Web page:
By Ravi Kant
Some basic facts of the 2008 financial crisis: One could argue that the major cause for the collapse of the US stock market was low interest rates by Alan Greenspan and Larry Summer’s call for deregulation of the Glass-Steagall Act. Together, it created the stock as well as the housing bubble in the US. The impact of the collapse of the US stock market was felt across the global financial market affecting billions of lives across the continents. Soon, the major central bankers were involved in the biggest rescue mission of the financial market after the “The Great Depression” of 1929.
Bernake’s role in U.S economy
In February 2006, Ben Bernanke replaced Alan Greenspan as the chairman of the Board of Governors of the Federal Reserve System. Bernanke was responsible for guiding the monetary policy of the U.S economy during 2008. As Federal Reserve chairman, he created many financial tools to suppress the global recession. These included among others, lowering the interest rate, operation twist and forward guidance. According to him, the Great Depression of 1929 was a byproduct of a liquidity crisis. He thought that the only way out of such financial crisis is to provide much needed liquidity to the banks and in the market. Quantitative Easing (QE) was one byproduct of such thinking. It had been operational in Japan for the past 20 years. Runs on the banks were tapered with such monetary policies.
Quantitative Easing as a monetary tool
Quantitative Easing is a monetary term defined as massive currency printing by the Central Bank to avoid a deflationary crisis in the short term. However, that extra currency never goes to individuals, but ends up in bank balance sheets as form of excess reserves. In a span of three years starting in 2008, Bernanke was involved in massive currency printing worth 3.8 trillion dollars. That easy money did not surge any real demand in the economy. On the contrary it got soaked up in the already popped up stock and housing markets. The result was the biggest stock bubble created in US history since 1929.
Negative effects of QE
QE affected not just the U.S., but also other economies in the form of food inflation. It led to massive political upheaval in the middle east and regions across Africa. The adversaries of the “QE” policy are from all spectrums of society. Boom and bust cycles follow a certain trend. Bernanke opened a Pandora’s box by refusing to use any monetary policies to counter the bust. The central banker was targeting inflation to avoid the deflationary crisis, which was hovering over the US economy after the 2008 crisis. Using QE was the right medicine at the wrong time.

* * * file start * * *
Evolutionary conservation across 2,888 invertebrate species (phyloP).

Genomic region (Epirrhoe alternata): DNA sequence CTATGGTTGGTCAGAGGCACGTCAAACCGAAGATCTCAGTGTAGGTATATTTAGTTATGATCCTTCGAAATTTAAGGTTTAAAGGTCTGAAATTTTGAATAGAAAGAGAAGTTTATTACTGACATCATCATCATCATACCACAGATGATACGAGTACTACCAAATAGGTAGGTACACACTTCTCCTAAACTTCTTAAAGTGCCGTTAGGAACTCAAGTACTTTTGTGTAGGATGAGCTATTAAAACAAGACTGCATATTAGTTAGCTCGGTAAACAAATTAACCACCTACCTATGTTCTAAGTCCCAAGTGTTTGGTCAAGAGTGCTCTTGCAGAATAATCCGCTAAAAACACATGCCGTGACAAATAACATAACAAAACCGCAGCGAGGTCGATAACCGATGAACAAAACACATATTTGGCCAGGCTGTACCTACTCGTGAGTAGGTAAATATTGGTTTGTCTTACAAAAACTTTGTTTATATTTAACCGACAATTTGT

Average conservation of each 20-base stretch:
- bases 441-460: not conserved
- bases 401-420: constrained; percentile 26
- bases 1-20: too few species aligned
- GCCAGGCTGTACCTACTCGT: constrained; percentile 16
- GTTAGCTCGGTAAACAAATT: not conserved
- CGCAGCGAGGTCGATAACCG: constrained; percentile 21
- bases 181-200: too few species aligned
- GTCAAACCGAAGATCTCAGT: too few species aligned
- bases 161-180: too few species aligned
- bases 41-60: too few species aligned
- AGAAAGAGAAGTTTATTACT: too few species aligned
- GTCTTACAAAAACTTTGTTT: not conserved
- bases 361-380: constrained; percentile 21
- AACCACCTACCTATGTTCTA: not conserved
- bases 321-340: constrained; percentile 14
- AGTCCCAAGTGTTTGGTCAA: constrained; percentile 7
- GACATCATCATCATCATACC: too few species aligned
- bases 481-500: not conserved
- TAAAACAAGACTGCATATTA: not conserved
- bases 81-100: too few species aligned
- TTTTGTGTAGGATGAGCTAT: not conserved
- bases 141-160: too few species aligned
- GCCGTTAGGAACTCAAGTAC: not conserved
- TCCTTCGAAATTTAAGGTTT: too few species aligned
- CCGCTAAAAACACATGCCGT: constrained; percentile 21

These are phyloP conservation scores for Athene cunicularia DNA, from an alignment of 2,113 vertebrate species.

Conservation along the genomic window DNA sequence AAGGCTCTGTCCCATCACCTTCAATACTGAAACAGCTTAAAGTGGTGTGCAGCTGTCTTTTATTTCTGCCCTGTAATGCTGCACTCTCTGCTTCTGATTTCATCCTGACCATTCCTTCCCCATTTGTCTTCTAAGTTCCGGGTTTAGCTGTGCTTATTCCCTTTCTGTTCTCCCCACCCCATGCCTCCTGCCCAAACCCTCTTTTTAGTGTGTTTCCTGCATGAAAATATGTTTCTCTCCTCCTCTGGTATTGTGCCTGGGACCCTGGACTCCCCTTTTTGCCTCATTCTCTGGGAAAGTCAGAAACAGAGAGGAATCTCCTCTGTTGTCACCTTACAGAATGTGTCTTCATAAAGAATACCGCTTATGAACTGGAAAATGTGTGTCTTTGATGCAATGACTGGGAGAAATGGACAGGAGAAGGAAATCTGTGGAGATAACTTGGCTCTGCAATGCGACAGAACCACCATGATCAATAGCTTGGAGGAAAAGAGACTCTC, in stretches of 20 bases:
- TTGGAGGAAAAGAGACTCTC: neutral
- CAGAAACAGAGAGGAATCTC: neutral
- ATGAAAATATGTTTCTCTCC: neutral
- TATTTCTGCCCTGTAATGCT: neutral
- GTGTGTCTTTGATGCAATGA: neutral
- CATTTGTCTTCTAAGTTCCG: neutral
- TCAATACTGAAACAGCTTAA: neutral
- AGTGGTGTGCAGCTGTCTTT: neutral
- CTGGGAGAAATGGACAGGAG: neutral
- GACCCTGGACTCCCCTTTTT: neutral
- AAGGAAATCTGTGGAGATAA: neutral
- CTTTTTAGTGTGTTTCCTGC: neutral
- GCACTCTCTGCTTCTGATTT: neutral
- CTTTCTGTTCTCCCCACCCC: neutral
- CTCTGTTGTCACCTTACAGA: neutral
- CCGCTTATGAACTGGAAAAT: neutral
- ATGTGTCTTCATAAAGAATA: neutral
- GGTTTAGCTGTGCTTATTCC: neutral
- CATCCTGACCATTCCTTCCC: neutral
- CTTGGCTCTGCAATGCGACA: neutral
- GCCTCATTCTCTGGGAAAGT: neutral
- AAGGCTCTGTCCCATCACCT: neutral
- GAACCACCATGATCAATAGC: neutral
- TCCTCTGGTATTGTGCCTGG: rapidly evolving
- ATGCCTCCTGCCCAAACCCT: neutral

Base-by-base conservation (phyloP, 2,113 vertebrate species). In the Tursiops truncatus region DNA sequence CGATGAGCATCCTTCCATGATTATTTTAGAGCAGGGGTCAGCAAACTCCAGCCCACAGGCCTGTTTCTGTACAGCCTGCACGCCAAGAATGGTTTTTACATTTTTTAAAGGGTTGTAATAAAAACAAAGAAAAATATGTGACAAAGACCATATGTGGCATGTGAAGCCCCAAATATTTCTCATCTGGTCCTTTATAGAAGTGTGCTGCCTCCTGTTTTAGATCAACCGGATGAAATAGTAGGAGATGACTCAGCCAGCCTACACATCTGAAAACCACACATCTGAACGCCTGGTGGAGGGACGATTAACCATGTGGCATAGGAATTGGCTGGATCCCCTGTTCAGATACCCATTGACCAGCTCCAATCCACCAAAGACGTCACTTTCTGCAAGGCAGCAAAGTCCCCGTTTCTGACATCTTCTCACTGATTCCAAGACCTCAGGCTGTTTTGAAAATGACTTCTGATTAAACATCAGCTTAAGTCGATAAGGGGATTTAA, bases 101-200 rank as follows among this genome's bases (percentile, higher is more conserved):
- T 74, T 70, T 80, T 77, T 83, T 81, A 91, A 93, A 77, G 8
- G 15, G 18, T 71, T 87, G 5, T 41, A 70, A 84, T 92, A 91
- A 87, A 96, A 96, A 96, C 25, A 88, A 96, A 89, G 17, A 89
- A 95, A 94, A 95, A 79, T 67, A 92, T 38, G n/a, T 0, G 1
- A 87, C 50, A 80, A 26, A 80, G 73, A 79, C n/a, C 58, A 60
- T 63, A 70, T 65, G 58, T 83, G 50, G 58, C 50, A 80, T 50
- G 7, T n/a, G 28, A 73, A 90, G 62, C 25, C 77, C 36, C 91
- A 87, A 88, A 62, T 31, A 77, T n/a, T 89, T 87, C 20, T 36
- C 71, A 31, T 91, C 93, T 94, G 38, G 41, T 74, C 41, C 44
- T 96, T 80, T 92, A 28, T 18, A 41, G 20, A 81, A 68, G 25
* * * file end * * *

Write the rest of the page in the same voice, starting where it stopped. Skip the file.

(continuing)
The key to the growth is innovation/technology improvements, social needs and demand rather than financial engineering. Financial engineering in the form of QE or zero interest rate policy or negative interest rate policy can be good to boost growth in the short term. However, in the longer term QE has adverse consequences on the macroeconomic stability and people at large.
The illusion of “helicopter money”
Despite all the monetary measures taken in eight years, Bernanke was not able to achieve the target 2% inflation. As fiscal and monetary policy reached their limits, Bernanke turned to “helicopter money” to boost global growth. In normal situations, governments lend money from the Central bank by issuing bonds or securities depending upon the need and state of the economy but in case of helicopter money, the government itself acts as a central bank and prints as much money as it takes to boost growth. Helicopter money is a political abuse of fiscal policy measures as it gives politicians an unlimited access to monetary resources.
America and the world at large are curious about the economic policy of the new president elect Trump. A little insight to his statements from the election campaign will give us a clear understanding about “Trumponomics.” During the campaign, President Trump threatened the Federal Reserve’s independence and heaped criticism on Fed chair Janet Yellen. His “bully” behavior shows that he no longer will allow the American economy to be solely dependent on monetary policy for growth. Trump proposed a loose fiscal policy of $1 trillion dollar of infrastructure spending as well as a large defense budget to boost growth.
One of the key problems with fiscal policy proposed by Trump is that it questions the very idea of existence of fiat money and also transfers asubstantial amount of wealth from the poor and middle class to rich.
“Helicopter money” results in hyper-inflation as seen in the case of Zimbabwe and Venezuela where inflation reached 1500% and 2000% of its previous level, respectively. Such fiscal policies might end a centralized economy and open the doors for free markets. It could also establish a new international monetary system. The question that confronts Donald Trump is whether he is willing to take such a gamble with the U.S. Dollar as a reserve currency.